Our latest report shows that nearly 1 in 5 (18 per cent) LGBT+ people in the UK having been subjected to someone trying to change, ‘cure’ or suppress their sexual orientation or gender identity.
Trans and non-binary people are being subjected to higher rates of conversion practices, with just over 2 in 5 of trans people (43 per cent) reporting experiences of others trying to change or supress their identity.
Conversion practices can take many forms and often are made up of a pattern of abuse over a long period of time. In this new research, LGBT+ survivors of conversion practices report experiencing psychological, physical, and sexual abuse, as well as threats of homelessness or forced marriage, perpetrated against them. Galop works directly with LGBT+ victims and survivors of conversion practices, and see first-hand the repercussions this form of abuse can have on a victim, even decades after the abuse ends.
One LGBT+ survivor said: “My mother tried to make me date men when I was dating a woman, exposed me to images of male genitalia and heterosexual sex acts and pornography in an attempt to ‘fix me’, and threatened to poison my food on a regular basis when I refused to break up with my girlfriend.”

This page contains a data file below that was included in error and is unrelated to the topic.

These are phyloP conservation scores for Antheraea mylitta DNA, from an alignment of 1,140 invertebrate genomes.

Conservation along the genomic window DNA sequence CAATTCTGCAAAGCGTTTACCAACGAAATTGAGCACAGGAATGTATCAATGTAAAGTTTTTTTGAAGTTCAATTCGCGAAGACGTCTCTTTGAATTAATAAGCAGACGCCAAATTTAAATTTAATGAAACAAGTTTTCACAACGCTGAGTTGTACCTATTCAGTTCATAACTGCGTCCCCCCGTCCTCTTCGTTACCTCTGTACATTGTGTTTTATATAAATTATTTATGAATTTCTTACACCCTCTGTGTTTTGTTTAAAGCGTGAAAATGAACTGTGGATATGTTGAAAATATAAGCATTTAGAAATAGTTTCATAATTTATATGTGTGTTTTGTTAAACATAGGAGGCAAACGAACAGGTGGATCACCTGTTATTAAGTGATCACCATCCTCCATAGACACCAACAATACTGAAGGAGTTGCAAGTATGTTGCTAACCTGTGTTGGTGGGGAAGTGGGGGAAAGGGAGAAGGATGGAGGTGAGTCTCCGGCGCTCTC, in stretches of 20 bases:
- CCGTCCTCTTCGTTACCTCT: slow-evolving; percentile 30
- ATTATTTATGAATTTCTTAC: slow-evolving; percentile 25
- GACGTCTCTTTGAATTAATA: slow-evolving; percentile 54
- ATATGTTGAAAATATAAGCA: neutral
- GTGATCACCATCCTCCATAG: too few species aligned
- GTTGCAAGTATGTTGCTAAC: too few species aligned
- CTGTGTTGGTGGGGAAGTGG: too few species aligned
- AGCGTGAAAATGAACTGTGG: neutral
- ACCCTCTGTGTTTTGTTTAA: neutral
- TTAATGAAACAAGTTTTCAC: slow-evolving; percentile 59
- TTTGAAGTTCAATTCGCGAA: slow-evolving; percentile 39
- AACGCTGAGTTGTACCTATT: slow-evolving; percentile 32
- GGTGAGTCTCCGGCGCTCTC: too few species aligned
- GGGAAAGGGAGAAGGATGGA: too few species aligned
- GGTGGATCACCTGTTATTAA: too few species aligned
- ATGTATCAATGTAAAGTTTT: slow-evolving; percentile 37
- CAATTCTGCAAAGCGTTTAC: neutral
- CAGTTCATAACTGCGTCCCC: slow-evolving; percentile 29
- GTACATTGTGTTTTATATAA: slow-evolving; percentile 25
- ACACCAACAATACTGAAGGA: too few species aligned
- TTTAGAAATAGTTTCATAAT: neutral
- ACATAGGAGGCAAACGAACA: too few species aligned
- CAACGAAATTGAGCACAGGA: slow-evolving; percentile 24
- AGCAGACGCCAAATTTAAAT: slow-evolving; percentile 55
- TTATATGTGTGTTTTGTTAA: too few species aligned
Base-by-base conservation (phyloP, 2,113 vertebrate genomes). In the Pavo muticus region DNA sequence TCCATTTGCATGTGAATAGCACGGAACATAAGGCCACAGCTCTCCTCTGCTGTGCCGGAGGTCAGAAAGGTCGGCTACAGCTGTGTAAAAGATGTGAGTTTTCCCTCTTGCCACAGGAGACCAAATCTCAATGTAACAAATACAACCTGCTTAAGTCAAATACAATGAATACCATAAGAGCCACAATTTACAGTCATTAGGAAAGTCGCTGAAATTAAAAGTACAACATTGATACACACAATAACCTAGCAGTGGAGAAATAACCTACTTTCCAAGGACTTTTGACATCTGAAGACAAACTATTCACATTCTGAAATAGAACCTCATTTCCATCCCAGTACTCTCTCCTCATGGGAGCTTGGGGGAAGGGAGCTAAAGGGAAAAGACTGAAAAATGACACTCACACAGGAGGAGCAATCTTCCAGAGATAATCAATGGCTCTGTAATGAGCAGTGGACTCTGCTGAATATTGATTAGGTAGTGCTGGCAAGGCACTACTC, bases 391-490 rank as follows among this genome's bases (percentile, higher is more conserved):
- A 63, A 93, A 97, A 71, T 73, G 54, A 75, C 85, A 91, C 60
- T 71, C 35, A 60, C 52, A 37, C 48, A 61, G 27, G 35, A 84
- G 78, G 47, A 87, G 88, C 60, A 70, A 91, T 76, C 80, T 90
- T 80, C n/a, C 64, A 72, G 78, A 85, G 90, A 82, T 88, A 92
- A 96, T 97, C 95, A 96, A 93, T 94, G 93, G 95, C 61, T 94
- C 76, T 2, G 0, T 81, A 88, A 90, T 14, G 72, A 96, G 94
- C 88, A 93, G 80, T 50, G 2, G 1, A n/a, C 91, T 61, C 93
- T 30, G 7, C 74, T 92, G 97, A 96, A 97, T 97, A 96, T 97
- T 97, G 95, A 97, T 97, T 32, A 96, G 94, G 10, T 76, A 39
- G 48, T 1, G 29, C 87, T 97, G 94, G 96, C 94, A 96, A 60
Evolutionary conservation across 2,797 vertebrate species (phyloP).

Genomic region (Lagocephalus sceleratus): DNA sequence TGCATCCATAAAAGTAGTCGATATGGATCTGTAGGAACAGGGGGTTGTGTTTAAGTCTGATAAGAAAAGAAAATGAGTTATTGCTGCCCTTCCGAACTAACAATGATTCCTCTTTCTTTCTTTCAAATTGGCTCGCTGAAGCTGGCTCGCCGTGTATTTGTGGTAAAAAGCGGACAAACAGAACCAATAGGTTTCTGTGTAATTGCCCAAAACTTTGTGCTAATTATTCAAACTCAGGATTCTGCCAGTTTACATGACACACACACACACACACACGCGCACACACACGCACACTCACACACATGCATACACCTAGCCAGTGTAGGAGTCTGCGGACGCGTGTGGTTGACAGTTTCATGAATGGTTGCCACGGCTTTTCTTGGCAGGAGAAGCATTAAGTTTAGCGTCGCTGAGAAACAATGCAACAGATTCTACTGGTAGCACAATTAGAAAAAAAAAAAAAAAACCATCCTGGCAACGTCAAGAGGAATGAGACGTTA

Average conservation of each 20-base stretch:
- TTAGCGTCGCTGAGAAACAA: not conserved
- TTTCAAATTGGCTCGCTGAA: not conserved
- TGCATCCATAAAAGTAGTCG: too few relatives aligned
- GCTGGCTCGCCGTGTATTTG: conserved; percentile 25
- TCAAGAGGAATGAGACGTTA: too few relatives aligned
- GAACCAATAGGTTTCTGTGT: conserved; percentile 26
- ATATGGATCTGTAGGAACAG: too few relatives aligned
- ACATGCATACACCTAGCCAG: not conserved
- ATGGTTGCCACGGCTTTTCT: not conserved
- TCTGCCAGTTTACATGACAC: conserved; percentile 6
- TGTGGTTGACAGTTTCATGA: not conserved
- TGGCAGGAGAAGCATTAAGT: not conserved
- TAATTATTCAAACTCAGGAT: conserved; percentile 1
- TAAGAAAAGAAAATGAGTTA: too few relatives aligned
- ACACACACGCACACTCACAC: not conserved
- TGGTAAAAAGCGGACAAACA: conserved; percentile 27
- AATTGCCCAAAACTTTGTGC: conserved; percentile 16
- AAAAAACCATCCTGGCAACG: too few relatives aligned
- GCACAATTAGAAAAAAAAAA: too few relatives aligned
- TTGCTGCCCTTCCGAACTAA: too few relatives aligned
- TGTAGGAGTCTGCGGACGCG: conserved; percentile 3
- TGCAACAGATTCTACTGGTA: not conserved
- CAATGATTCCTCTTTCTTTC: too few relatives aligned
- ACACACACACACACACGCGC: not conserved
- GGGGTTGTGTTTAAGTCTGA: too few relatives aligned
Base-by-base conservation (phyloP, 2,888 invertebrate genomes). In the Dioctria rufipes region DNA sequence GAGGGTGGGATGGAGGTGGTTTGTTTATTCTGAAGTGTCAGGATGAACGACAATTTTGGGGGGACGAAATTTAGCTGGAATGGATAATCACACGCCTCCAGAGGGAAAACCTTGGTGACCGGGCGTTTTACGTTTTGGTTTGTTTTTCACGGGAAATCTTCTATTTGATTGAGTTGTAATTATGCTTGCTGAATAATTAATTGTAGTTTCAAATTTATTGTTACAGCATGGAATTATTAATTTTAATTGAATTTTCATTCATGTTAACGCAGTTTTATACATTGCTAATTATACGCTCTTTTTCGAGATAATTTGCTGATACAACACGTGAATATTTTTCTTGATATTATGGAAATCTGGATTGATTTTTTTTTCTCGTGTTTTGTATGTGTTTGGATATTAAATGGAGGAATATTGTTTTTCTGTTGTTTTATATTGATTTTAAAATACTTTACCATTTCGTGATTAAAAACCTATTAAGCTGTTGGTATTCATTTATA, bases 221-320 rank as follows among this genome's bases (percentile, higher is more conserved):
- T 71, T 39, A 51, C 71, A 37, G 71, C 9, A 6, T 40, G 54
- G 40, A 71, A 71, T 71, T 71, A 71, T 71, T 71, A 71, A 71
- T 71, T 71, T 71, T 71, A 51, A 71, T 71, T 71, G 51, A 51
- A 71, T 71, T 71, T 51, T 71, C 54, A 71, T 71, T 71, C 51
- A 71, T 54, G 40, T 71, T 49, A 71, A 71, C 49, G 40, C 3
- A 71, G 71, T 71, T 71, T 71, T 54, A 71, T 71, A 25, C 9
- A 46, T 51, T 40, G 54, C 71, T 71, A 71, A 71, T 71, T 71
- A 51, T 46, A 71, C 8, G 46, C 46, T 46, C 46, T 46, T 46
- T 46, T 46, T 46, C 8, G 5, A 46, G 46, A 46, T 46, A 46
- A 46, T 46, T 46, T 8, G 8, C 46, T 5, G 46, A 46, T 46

The majority of LGBT+ respondents who have experienced conversion practices (56 per cent) stated that conversion practices come from the people they should feel safest with – their own family. One survivor disclosed: “I was told that I couldn’t be gay whilst living under [my father’s] roof, and was thrown out of home the week I turned 16.”
Leni Morris, CEO of LGBT+ anti-abuse charity Galop, said: “These numbers finally show a full picture of how the LGBT+ community are subjected to abuse from people who want to change who we are. We have been working with LGBT+ people currently going through this for many years, and we know the lifelong effects conversion practices have on LGBT+ victims.
With so many of us facing abuse, violence, and sexual assault to try to change who we are, it is vital that the Government follows through on its promises and bring about a swift, comprehensive ban to protect victims and those at risk, and provide support to survivors. The ban must protect our whole community and recognise the harm conversion practices are doing to LGBT+ people in the UK right now. We do not need to be changed or cured, and we do deserve to be protected.”
Galop’s National Conversion Therapy Helpline is available Monday-Friday 10:00am – 4:00pm by phone (0800 130 3335), and via email firstname.lastname@example.org
Published: 25th January 2023